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Iraqi Party 'Makes Offer' To Break Government Deadlock

Iraq's Prime Minister Nuri al-Maliki (left) and former Prime Minister Iyad Allawi appear no closer to reaching agreement on a coalition.
BAGHDAD -- A high-ranking Iraqi official says Prime Minister Nuri al-Maliki's State of Law bloc has made a key offer in an attempt to break the five-month deadlock over forming a new government, RFE/RL's Radio Free Iraq reports.

Khalid al-Asadi, a leading member of the Shi'ite-led State of Law, told RFE/RL on August 12 that the bloc had offered the Al-Iraqiyah bloc led by former Prime Minister Iyad Allawi the post of parliament speaker and the chairmanship of a strategic-policy council that will have executive powers in return for nominating Maliki to a second term as prime minister.

He added that his bloc is waiting for Al-Iraqiyah's response to the offer, and "if they accept it will signal the end of the impasse."

State of Law and Al-Iraqiyah -- the top two vote-getting parties in the March 7 parliamentary elections -- have been unable to find an acceptable power-sharing arrangement.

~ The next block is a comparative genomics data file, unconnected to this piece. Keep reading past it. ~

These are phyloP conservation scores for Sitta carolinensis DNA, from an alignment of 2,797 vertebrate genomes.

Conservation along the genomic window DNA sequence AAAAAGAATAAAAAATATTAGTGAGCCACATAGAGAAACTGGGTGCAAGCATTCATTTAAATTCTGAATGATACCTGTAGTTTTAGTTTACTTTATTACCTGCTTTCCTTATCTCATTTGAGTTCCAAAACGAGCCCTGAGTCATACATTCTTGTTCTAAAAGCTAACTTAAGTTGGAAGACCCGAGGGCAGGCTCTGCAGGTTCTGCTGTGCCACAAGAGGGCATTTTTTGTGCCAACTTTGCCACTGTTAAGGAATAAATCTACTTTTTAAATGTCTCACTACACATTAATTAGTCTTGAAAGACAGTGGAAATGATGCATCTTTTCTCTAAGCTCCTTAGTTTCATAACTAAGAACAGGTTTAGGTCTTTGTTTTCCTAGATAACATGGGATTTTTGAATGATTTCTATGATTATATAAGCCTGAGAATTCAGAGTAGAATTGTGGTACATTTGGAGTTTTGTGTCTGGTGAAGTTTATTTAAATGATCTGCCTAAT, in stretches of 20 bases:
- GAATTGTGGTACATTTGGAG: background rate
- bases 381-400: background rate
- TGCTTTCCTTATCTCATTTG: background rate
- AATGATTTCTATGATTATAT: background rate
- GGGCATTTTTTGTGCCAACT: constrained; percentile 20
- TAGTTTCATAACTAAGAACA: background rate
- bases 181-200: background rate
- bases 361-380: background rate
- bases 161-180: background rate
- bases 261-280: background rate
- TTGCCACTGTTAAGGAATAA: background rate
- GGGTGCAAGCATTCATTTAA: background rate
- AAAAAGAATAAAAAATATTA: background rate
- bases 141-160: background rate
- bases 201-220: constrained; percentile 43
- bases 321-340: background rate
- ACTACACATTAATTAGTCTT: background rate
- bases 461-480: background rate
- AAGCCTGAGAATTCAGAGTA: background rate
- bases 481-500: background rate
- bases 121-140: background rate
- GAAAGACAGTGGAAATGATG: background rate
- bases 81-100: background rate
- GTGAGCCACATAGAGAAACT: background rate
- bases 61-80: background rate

But Muhammad al-Bayati, a leading official of the Iraqi National Alliance, the other major Shi'ite bloc, told RFE/RL that State of Law had been officially informed that talks with them will be conclusively broken off if they do not agree to drop Maliki and replace him with another candidate for prime minister.

He said if State of Law failed to meet this condition, his bloc would initiate talks with Al-Iraqiyah and the Kurdish bloc.

Asadi replied that these statements were views held by certain individuals and did not represent the Iraqi National Alliance's readiness to continue its talks with Maliki's bloc.

Mahmud Othman, a leading member of the Kurdish bloc, told RFE/RL that the Kurds have circulated to the respective political factions a "road map" for national partnership, including settlement of all outstanding issues between the Kurdish regional government and Baghdad. He did not elaborate on the proposal.

Outgoing U.S. Ambassador to Iraq Christopher Hill said in a National Public Radio interview from Baghdad on August 12 that the pace of political progress in Iraq had accelerated in recent weeks and that "things may be heading in the right direction."

The parliamentary elections were inconclusive, with Al-Iraqiyah, State of Law, and the Iraqi National Alliance winning 91, 89, and 70 seats, respectively, in the 325-seat parliament.